“These rules apply to every single work item that goes through our task boards, so long as it involves code. Whether it’s a large user story with multiple dependencies or a tiny bug fix, the person doing the work is expected to run through these checklists,” says Danny Smith of CharlieHR. “That doesn’t mean that everything on the checklists has to be ticked off for every work item, though — a tiny technical improvement is unlikely to need a marketing email written about it, for example. It does mean that everything in the checklist must be considered for every work item. We trust our engineers to use their judgment.”

Why product managers should care about the definition of done

Leaving whether or not something is “done” open to interpretation can cause conflict, misunderstandings, and lead to negative user experiences and revenue impacts, which is a good reason to settle on that criteria before the Sprint ever begins. Sharing a common vision for what the end result should be is a good place for any project to start, and agreeing on the gates a feature must pass through to reach completion creates a consensus of expectations.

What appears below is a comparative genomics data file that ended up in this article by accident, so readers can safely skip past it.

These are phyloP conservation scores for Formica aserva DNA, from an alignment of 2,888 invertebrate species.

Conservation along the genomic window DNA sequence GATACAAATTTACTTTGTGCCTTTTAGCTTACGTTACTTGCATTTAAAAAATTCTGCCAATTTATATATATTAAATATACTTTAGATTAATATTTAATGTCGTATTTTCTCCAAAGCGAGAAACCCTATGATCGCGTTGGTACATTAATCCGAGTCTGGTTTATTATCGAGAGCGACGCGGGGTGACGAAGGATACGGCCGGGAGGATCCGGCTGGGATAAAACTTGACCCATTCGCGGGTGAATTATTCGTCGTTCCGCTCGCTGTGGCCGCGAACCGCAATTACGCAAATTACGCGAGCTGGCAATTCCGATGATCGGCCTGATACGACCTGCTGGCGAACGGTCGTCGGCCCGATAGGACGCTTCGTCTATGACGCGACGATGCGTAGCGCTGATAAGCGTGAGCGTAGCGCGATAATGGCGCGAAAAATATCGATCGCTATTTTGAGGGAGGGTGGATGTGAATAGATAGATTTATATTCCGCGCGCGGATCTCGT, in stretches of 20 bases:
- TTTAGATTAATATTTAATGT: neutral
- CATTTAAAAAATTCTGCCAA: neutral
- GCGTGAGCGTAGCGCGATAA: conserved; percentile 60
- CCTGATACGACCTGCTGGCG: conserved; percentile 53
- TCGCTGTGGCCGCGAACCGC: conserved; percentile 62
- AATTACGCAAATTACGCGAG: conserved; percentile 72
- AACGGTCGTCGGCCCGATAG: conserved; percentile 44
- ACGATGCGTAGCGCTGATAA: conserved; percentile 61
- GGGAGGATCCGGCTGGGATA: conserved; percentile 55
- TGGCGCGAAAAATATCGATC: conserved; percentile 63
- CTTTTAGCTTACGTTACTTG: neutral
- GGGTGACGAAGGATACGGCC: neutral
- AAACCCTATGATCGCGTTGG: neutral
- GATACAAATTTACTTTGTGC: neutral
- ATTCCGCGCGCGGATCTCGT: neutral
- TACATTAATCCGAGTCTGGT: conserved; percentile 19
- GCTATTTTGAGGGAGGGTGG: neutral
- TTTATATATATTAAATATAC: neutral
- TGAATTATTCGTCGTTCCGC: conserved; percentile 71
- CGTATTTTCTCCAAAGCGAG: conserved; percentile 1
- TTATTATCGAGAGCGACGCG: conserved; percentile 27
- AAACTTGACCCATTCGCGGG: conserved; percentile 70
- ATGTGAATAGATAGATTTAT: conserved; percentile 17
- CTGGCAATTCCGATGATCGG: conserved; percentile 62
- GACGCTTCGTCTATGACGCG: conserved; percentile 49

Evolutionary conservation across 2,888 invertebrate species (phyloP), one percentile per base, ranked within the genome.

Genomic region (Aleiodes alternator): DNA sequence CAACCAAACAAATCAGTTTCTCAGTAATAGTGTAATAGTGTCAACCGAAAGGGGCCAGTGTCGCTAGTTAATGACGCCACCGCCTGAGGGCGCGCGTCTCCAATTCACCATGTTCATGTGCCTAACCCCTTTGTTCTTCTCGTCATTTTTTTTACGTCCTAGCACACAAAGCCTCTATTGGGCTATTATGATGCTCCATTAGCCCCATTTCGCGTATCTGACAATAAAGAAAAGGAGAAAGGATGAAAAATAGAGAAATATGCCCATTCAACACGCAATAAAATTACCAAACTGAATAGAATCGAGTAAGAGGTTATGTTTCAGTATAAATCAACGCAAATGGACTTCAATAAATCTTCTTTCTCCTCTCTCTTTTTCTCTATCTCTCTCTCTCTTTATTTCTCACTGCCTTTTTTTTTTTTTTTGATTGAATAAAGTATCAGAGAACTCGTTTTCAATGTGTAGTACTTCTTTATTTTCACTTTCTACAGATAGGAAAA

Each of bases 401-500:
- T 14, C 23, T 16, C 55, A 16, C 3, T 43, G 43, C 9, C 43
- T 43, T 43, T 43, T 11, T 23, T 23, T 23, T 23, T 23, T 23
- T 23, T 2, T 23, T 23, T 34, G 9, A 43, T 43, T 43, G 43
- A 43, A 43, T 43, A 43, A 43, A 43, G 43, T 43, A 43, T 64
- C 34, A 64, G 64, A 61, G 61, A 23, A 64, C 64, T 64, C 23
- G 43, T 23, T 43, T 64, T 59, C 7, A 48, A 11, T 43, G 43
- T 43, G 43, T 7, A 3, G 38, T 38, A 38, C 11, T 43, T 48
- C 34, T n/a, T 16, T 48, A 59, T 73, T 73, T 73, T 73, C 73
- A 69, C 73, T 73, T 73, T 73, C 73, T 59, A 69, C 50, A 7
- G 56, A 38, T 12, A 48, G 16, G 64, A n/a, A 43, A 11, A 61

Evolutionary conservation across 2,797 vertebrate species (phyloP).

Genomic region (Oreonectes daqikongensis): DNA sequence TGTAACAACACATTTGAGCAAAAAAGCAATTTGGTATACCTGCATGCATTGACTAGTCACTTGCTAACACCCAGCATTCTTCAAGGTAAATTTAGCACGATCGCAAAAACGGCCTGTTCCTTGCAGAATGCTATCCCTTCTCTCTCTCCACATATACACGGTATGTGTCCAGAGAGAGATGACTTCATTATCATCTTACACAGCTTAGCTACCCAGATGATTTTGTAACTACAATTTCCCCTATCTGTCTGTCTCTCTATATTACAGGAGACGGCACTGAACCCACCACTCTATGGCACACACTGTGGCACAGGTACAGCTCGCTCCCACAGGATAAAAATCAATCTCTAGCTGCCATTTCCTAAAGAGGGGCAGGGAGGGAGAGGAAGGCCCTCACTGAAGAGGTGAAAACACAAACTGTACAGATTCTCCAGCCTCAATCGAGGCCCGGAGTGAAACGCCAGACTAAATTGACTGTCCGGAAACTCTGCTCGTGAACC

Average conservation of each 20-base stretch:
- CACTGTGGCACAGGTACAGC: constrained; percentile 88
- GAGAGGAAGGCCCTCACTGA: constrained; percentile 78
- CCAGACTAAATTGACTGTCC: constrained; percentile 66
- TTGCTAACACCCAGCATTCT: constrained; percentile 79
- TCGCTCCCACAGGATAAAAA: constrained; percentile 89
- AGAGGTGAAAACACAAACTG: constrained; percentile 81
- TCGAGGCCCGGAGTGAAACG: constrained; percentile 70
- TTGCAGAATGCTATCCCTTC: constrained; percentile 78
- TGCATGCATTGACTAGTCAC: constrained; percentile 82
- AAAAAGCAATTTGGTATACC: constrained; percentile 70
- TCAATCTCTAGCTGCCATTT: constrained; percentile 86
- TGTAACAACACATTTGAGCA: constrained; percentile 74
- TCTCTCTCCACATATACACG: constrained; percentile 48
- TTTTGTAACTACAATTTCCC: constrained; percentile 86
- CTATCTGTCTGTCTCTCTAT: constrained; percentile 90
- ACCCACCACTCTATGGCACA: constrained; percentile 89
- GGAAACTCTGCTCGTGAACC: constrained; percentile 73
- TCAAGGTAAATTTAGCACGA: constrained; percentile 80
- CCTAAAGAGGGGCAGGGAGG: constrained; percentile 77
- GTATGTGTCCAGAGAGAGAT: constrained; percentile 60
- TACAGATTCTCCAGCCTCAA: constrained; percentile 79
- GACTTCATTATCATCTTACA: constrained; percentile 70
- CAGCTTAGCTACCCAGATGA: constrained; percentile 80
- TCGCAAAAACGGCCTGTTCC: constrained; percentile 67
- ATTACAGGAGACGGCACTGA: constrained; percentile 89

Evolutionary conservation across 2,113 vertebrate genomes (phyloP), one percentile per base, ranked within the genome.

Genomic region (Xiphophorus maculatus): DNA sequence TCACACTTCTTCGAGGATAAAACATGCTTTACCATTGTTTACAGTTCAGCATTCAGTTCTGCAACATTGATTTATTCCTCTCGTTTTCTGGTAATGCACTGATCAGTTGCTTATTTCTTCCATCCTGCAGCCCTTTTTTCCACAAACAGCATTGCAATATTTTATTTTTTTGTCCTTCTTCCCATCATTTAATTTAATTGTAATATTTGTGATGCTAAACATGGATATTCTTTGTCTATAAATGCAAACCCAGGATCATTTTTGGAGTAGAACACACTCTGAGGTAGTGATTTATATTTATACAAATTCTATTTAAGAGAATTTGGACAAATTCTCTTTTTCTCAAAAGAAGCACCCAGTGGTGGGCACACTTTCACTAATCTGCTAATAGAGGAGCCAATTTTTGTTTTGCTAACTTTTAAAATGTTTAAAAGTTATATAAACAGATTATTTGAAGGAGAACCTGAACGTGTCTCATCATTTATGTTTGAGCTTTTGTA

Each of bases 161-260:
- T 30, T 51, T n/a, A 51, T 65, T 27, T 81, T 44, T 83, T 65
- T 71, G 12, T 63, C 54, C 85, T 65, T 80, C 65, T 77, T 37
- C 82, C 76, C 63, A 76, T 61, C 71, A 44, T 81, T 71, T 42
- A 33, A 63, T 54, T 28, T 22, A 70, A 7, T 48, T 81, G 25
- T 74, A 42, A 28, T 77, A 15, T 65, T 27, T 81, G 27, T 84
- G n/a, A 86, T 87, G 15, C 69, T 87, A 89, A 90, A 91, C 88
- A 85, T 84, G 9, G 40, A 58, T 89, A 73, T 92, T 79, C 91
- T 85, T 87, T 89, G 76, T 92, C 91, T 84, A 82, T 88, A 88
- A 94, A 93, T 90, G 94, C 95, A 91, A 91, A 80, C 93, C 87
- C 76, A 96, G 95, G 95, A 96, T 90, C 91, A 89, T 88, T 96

An additional benefit of not giving every single project its own measure of being “done” is also a big-time saver and lets people focus on innovation and execution versus definition, so investing a little time in creating a baseline understanding of what done means to everyone is a worthy endeavor. With the ambiguity removed, everyone can concentrate on their core responsibilities instead of arguing later on in the process about fitness for release.

Also, although a feature might appear done on the surface, if the technical team hasn’t dotted the i’s and crossed the t’s behind the scenes, those resources will be continuing to circle back to those “done” projects to clean things up and address open issues.